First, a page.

Here and Now 2020

Wisconsin Dems Host Convention Kick-Off Breakfast

State Democrats Put President Trump on the Menu

By Andy Moore

August 17, 2020

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Tom Barrett

Milwaukee Mayor Tom Barrett joins a state Democratic Party breakfast at the start of the Democratic National Convention Aug. 17, 2020.

Monday morning’s Democratic Party convention kick-off breakfast was a large helping of down home, digital folksiness served with a side of hot criticism of incumbent President Donald Trump.

Gov. Tony Evers held his Egg McMuffin aloft. U.S. Sen. Tammy Baldwin urged attendees to make sure their breakfast included dairy products from the dairy state.

And while host city Milwaukee Mayor Tom Barrett appeared relaxed and cheerful from his house, he made sure the breakfast conversation included mention of the elephant in the living room. He contrasted how he believes Trump has handled the nation’s COVID crisis with how presumptive Democratic nominee Joe Biden views the pandemic.

Newly-elected Milwaukee County Exec. David Crowley reminded attendees that Wisconsin lost to the Trump-Pence ticket in 2016 by 23,000 votes. He did not shy away from the role Milwaukee may have played in that outcome.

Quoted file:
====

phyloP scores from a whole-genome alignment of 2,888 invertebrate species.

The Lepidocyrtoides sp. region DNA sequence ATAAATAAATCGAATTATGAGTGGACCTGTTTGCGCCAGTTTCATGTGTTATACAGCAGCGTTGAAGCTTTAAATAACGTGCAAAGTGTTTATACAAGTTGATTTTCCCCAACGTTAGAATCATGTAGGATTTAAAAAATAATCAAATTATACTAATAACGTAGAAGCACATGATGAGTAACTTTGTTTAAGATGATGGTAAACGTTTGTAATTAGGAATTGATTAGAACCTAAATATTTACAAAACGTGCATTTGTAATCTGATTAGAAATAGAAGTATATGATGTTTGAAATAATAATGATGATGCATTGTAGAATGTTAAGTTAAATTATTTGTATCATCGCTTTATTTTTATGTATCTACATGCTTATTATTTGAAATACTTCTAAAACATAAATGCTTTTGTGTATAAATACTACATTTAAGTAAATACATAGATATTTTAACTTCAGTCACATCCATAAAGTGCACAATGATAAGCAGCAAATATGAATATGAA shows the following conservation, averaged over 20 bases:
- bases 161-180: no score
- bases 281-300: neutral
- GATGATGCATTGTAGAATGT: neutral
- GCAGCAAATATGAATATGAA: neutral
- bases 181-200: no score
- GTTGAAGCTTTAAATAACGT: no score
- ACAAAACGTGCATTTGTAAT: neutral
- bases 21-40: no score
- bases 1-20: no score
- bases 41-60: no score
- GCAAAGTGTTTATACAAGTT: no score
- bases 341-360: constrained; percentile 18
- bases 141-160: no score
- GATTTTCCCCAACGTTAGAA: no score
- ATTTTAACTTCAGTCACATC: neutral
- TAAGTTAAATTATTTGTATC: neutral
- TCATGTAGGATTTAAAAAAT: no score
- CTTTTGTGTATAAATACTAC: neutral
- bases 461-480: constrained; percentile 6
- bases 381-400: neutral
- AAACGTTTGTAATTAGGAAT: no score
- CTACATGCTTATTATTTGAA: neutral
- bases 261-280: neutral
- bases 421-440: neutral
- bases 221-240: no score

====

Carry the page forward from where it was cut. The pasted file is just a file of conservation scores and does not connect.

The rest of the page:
“We clocked in less than 40 thousand votes in 2016 than in 2012,” he said.

Virtual political conventions have never happened before. Expectations are mixed about how many people will tune in to the Democratic—and the Republican—online conventions this week and next. Regardless of how many people observe around the country on their laptops, Milwaukee U.S. Rep. Gwen Moore said she believes the interaction among convention delegates themselves will be as robust—if not more so—with the convenience that comes with virtual meeting spaces.

The kick-off breakfast was hosted by state Democratic Party Chair Ben Wikler. All the speakers emphasized that the start of the convention week was a cause for celebration but also a time to throttle up on the hard work ahead.

Toward that end, the party will host an all-day training opportunity Monday afternoon; a series of virtual sessions called “Campaign Academy,” with coursework on campaign organization and “get out the vote” strategies.

Wikler closed the breakfast meeting with a nod to the casual realities that come with a virtual convention format.

“It’s going to be a historic week and it will be a week where you can participate in one of the most elemental and profound experiences in our democracy, a national convention, while wearing your pajamas and eating your favorite home-cooked meal.”

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